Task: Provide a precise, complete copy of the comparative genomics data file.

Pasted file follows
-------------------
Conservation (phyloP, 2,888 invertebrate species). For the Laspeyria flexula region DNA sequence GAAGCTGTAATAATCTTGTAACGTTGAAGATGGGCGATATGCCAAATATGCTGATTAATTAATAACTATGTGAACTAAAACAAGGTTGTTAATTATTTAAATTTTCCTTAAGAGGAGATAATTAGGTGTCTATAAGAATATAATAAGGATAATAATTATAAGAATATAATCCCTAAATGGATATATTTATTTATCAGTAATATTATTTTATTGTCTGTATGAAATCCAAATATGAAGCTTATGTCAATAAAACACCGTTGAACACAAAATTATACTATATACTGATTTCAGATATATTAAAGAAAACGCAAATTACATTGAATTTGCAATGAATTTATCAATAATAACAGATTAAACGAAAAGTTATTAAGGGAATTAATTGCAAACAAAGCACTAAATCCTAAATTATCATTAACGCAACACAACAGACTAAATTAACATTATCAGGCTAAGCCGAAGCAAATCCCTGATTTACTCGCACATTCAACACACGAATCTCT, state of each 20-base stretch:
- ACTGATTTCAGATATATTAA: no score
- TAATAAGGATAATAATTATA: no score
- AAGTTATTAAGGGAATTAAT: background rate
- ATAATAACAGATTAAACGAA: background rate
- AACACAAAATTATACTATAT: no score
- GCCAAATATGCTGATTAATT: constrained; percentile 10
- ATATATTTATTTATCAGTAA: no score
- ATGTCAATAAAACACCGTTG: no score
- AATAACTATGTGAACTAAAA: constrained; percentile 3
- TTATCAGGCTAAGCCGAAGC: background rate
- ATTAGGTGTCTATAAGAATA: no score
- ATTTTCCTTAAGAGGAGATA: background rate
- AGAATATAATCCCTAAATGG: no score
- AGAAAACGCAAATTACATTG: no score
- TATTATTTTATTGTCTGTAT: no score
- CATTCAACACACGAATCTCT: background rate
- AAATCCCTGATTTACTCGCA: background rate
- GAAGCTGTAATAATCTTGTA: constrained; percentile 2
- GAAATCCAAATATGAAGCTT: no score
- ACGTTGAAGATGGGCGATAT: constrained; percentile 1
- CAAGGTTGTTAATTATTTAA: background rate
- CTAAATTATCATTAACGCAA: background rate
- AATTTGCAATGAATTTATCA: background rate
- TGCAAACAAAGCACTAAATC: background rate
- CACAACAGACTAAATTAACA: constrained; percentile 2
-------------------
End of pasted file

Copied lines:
Conservation (phyloP, 2,888 invertebrate species). For the Laspeyria flexula region DNA sequence GAAGCTGTAATAATCTTGTAACGTTGAAGATGGGCGATATGCCAAATATGCTGATTAATTAATAACTATGTGAACTAAAACAAGGTTGTTAATTATTTAAATTTTCCTTAAGAGGAGATAATTAGGTGTCTATAAGAATATAATAAGGATAATAATTATAAGAATATAATCCCTAAATGGATATATTTATTTATCAGTAATATTATTTTATTGTCTGTATGAAATCCAAATATGAAGCTTATGTCAATAAAACACCGTTGAACACAAAATTATACTATATACTGATTTCAGATATATTAAAGAAAACGCAAATTACATTGAATTTGCAATGAATTTATCAATAATAACAGATTAAACGAAAAGTTATTAAGGGAATTAATTGCAAACAAAGCACTAAATCCTAAATTATCATTAACGCAACACAACAGACTAAATTAACATTATCAGGCTAAGCCGAAGCAAATCCCTGATTTACTCGCACATTCAACACACGAATCTCT, state of each 20-base stretch:
- ACTGATTTCAGATATATTAA: no score
- TAATAAGGATAATAATTATA: no score
- AAGTTATTAAGGGAATTAAT: background rate
- ATAATAACAGATTAAACGAA: background rate
- AACACAAAATTATACTATAT: no score
- GCCAAATATGCTGATTAATT: constrained; percentile 10
- ATATATTTATTTATCAGTAA: no score
- ATGTCAATAAAACACCGTTG: no score
- AATAACTATGTGAACTAAAA: constrained; percentile 3
- TTATCAGGCTAAGCCGAAGC: background rate
- ATTAGGTGTCTATAAGAATA: no score
- ATTTTCCTTAAGAGGAGATA: background rate
- AGAATATAATCCCTAAATGG: no score
- AGAAAACGCAAATTACATTG: no score
- TATTATTTTATTGTCTGTAT: no score
- CATTCAACACACGAATCTCT: background rate
- AAATCCCTGATTTACTCGCA: background rate
- GAAGCTGTAATAATCTTGTA: constrained; percentile 2
- GAAATCCAAATATGAAGCTT: no score
- ACGTTGAAGATGGGCGATAT: constrained; percentile 1
- CAAGGTTGTTAATTATTTAA: background rate
- CTAAATTATCATTAACGCAA: background rate
- AATTTGCAATGAATTTATCA: background rate
- TGCAAACAAAGCACTAAATC: background rate
- CACAACAGACTAAATTAACA: constrained; percentile 2